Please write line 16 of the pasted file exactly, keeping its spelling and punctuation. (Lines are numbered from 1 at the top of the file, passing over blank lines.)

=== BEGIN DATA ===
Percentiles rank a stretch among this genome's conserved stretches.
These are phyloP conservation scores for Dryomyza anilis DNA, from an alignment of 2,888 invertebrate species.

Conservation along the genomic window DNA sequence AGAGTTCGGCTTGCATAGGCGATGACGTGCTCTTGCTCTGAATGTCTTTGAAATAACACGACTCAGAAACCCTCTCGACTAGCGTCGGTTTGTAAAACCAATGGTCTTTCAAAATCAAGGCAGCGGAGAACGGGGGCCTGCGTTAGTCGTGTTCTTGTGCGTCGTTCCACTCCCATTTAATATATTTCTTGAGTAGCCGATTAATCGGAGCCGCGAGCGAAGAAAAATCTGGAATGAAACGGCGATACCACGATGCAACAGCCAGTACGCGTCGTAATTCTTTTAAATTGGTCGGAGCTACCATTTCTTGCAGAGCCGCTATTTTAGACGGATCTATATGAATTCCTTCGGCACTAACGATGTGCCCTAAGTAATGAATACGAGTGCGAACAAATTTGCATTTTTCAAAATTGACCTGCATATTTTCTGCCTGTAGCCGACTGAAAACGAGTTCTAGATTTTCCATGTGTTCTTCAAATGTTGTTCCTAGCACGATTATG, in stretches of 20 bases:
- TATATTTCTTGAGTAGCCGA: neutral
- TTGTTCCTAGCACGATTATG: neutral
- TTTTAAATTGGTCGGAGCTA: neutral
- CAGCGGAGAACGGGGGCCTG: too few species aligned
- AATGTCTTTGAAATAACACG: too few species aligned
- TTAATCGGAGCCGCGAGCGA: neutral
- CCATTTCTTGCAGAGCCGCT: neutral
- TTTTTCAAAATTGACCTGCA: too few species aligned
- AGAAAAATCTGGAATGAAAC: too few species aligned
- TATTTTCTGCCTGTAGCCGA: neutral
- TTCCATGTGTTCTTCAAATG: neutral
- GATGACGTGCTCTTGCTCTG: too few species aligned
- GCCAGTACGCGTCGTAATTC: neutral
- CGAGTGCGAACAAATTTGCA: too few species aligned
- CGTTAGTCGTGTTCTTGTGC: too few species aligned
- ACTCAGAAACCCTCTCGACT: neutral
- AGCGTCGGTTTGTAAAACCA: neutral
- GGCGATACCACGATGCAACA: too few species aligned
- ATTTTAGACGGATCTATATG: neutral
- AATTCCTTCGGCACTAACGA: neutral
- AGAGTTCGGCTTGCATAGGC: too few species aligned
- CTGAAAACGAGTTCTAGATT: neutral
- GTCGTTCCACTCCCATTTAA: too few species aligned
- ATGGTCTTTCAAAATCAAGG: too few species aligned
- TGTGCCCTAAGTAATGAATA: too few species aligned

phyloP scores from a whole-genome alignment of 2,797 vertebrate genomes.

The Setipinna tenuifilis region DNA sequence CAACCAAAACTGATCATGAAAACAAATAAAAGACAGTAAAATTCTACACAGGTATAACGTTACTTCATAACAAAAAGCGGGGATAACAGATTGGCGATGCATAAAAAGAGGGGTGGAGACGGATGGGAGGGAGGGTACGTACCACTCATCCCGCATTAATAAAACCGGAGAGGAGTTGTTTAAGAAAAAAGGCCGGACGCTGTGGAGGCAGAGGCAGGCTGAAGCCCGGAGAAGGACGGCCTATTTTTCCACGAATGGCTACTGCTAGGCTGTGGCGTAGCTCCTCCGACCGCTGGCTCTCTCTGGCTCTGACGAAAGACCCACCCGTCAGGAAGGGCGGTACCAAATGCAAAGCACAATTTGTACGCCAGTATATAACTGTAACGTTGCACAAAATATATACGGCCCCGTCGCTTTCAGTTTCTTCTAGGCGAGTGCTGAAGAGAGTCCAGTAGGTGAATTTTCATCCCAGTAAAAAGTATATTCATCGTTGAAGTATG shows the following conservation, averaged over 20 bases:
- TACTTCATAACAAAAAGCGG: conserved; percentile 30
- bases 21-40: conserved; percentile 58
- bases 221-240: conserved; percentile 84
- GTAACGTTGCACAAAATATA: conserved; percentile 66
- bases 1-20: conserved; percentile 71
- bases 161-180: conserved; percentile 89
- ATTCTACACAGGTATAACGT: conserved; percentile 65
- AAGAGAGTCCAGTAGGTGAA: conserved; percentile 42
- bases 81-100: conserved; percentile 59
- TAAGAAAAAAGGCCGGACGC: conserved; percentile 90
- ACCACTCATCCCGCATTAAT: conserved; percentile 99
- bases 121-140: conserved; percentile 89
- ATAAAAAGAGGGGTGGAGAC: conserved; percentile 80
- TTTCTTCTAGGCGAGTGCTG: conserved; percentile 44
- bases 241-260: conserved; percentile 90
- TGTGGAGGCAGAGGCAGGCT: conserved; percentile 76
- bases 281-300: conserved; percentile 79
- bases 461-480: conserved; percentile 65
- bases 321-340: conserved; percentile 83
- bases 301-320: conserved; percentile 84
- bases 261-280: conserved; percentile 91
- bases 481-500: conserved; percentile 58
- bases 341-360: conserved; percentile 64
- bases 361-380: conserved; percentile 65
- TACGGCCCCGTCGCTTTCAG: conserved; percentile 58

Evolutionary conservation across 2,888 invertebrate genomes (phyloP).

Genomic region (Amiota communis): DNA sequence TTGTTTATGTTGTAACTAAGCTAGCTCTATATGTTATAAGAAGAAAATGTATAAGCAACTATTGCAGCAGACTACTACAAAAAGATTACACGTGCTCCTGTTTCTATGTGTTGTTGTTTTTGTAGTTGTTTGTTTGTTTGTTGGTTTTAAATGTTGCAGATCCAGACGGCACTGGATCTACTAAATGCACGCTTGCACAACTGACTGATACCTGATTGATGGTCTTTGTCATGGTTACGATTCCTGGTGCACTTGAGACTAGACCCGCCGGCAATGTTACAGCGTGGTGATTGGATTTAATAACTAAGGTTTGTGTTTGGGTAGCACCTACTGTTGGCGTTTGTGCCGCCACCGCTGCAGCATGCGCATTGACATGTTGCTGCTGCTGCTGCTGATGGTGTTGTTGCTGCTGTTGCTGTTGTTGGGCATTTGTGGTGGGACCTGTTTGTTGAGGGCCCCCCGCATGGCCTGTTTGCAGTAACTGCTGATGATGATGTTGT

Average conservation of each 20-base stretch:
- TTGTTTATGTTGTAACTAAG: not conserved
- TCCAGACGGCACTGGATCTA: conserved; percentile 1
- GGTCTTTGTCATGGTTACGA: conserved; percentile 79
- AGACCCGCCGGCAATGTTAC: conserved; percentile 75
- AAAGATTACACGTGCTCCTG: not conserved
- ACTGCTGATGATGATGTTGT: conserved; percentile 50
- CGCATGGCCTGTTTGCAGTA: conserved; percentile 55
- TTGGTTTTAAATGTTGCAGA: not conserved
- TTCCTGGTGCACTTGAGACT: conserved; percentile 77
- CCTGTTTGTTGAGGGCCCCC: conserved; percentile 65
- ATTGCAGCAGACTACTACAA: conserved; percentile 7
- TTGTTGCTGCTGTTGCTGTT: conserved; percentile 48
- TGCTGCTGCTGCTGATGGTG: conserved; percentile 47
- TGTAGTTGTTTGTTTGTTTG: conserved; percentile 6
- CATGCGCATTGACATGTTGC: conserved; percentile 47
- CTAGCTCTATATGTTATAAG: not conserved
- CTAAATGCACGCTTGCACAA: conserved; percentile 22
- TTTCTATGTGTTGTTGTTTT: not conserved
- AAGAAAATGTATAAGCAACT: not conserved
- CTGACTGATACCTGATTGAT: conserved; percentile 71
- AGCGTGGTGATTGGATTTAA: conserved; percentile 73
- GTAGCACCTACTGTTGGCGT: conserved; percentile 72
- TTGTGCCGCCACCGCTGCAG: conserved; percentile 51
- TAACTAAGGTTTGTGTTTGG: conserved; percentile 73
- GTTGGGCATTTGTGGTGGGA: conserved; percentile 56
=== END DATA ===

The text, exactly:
- GCCAGTACGCGTCGTAATTC: neutral